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Illustration by: Wang Siqi

游: Learn the Chinese Character for Journeys and Adventures

​The character 游 is for travel, imagination, and going with the flow

On a cold autumn morning, a man stands among frosted reeds by the riverside, yearning for his beloved one across the water, only to find his love is out of reach: “When I try to reach her by going against the current, the journey is difficult, dangerous, and long; when I follow the current, she seems to stand still in the heart of the waters. (溯洄从之,道阻且长。溯游从之,宛在水中央。Sù huí cóng zhī, dào zǔ qiě cháng. Sù yóu cóng zhī, wǎn zài shuǐ zhōngyāng.)”

The poem, collected in the Classic of Poetry (《诗经》), a compilation of poems and ballads from the 11th to 6th centuries BCE, describes the desire for love and the depression of a hopeless pursuit. The movement and journey also capture the essence of 游 (yóu, swim, travel).

The character 游 first appeared etched on oracle bones over three millennia ago, with a simple yet evocative pictograph: a child holding a flag. According to the 2nd-century Analytical Dictionary of Chinese Characters (《说文解字》), this image reflects the character’s original meaning: the fluttering tassels of flags in the wind. In the Spring and Autumn period (770 – 476 BCE), the character was adorned with the 氵(shuǐ, water) radical, which later evolved into its current form (游), with its meaning also expanded to include floating or submerging in water. Accordingly, it does not only refer to “swimming (游泳 yóuyǒng),” but also a segment of water, such as the upper reaches of the Yellow River (黄河上游 Huánghé shàngyóu).

With time, 游 transcended its aquatic origins to encompass terrestrial travel, as in phrases like 游牧 (yóumù), the traditional lifestyle of nomad herders who migrate with the seasons, and 游击 (yóujī), the guerrilla tactics of war that rely on swift, unpredictable movement. 游民 (yóumín), typically stray folks without a fixed profession, are often condemned, and 游子 (yóuzǐ), children who left their parents and hometown, are always on their family’s minds. As the Tang dynasty (618 – 907) poet Meng Jiao (孟郊) wrote in “Song of the Traveling Son (《游子吟》)”: “Thread in the hands of a loving mother turns to clothes on the traveling son (慈母手中线,游子身上衣 Cí mǔ shǒu zhōng xiàn, yóuzǐ shēnshang yī).”

But 游 is not only about survival and struggle; it also refers to leisure and exploration. Traveling (旅游 lǚyóu) takes people beyond their familiar horizons, while viral tourist cities (旅游城市 lǚyóu chéngshì) like Zibo in Shandong province and Harbin, Heilongjiang province, have seen their fame come and go in recent years, just as water never stops flowing. As a result, some local tour guides (导游 dǎoyóu) might have to reconsider their career paths.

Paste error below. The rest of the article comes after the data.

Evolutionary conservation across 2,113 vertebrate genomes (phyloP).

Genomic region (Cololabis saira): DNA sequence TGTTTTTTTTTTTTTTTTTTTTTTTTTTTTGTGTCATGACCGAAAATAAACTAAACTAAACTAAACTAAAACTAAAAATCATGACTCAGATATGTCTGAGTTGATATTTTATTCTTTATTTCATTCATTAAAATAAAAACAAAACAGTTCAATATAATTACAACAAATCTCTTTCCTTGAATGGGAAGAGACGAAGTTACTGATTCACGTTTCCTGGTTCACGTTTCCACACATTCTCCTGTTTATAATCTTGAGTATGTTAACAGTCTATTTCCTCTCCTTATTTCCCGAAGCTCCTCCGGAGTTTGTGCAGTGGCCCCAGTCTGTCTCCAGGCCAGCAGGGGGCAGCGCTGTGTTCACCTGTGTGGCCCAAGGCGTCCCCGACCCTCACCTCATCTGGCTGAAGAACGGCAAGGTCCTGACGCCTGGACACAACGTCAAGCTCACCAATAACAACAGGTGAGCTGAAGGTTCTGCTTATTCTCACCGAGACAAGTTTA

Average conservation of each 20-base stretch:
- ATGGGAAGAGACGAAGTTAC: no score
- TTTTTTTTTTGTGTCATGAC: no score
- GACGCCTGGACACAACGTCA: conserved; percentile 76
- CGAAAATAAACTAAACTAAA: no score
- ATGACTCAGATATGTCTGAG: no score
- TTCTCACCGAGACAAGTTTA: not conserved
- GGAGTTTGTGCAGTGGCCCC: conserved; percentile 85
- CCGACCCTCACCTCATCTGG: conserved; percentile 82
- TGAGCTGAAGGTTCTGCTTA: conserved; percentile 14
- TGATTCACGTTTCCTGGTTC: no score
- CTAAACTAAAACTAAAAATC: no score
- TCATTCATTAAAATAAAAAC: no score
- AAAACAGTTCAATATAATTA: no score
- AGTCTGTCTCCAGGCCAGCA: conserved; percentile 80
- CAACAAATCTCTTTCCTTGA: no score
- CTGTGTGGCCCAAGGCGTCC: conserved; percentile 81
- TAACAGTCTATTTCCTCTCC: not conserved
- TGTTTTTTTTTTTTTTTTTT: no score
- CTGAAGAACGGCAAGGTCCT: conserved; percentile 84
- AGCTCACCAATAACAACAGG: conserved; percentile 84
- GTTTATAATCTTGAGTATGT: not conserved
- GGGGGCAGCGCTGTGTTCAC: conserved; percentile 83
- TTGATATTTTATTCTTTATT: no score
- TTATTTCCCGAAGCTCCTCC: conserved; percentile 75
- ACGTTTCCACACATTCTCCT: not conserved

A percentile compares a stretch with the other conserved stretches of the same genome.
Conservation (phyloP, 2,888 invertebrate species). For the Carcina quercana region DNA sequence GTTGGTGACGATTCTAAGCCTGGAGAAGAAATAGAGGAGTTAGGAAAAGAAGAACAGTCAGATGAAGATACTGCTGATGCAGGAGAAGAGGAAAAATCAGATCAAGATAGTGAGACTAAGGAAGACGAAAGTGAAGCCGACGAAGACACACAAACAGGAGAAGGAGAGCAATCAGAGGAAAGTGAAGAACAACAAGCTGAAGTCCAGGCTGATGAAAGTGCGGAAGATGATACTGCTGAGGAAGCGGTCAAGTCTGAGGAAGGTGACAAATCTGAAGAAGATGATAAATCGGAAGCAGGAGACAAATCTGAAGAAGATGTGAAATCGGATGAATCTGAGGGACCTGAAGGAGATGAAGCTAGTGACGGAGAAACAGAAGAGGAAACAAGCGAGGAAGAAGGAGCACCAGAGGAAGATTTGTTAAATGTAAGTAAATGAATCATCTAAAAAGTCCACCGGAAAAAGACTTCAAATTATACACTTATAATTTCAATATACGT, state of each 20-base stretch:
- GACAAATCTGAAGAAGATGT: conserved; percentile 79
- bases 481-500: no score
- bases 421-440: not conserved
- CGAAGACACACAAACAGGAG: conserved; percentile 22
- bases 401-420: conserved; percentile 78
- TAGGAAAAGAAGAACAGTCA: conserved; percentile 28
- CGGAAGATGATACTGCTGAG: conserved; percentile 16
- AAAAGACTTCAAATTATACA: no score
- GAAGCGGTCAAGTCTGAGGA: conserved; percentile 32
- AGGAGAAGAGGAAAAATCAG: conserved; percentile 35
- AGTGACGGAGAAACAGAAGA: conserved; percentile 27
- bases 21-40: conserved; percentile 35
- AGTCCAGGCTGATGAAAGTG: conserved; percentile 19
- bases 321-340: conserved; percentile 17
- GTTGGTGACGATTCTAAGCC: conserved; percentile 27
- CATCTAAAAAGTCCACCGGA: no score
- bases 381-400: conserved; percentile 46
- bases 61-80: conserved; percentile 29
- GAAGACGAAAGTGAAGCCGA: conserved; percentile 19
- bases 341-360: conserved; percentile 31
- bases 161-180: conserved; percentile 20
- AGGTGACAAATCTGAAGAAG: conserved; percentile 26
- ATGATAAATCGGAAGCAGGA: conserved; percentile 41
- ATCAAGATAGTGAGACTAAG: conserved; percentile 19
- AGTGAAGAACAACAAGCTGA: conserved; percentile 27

Idioms like 游山玩水 (yóushān wánshuǐ, to roam mountains and appreciate waters) and 云游四海 (yúnyóu sìhǎi, to wander the four seas) celebrate the spirit of adventure. During such expeditions, people often compile travel notes (游记 yóujì) recording their personal insights and cultural observations. Meanwhile, 游学 (yóuxué, literally “traveling and learning”), a centuries-old tradition that resonates with today’s overseas exchange and study programs, emphasizes the belief that true learning extends beyond the classroom walls.

In addition to physical tours, one can take “journeys” without moving or even consciousness. For instance, sleepwalking is 梦游 (mèngyóu), and 神游 (shényóu) is to let one’s mind drift to distant lands or spaces they cannot physically visit. Through imagination, one can even 神游太空 (shényóu tàikōng), or “tour outer space.”

The character 游 has taken on new dimensions as it has sailed into the contemporary era, appearing in 游戏 (yóuxì, games), which encompasses both traditional pastimes like hide-and-seek and the digital realms of 电子游戏 (diànzǐ yóuxì, video games). Even in this modern context, 游 retains its connection to the exploration of new worlds, whether virtual or real.

Despite the allures of these adventures, travelers since bygone times find themselves reflecting on the delicate balance between wanderlust and the warmth of home. While increasing numbers of Chinese have migrated to work and live in other cities or countries apart from their parents over the last several decades, many have also returned to their hometowns, even after studying abroad. The sentiment is captured in a Confucian saying: “When your parents are alive, don’t travel far (父母在,不远游 Fùmǔ zài, bù yuǎn yóu).” That reminds us that while the heart may yearn for distant horizons, we should remember the home from which we ventured forth.

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author Huang Weijia (黄伟嘉)

Dr. Huang Weijia is a senior lecturer in Chinese language at Boston University and a distinguished research fellow at Shaanxi Normal University. He has taught courses in modern and classical Chinese and Chinese culture at Harvard University, Brown University, and the Middlebury College Summer Program. Dr. Huang has authored a series of successful textbooks and reference books in the US, Chinese mainland, and Hong Kong, including the Readings in Chinese Culture series. He has also written numerous articles on cross-cultural and Chinese studies for newspapers and magazines in the US and China.

author Pan Fengfan (潘风帆)

Pan Fengfan is an intern at The World of Chinese. He is curious to learn about all the interesting things in the world and loves to share stories about Chinese society, history, culture, and language.

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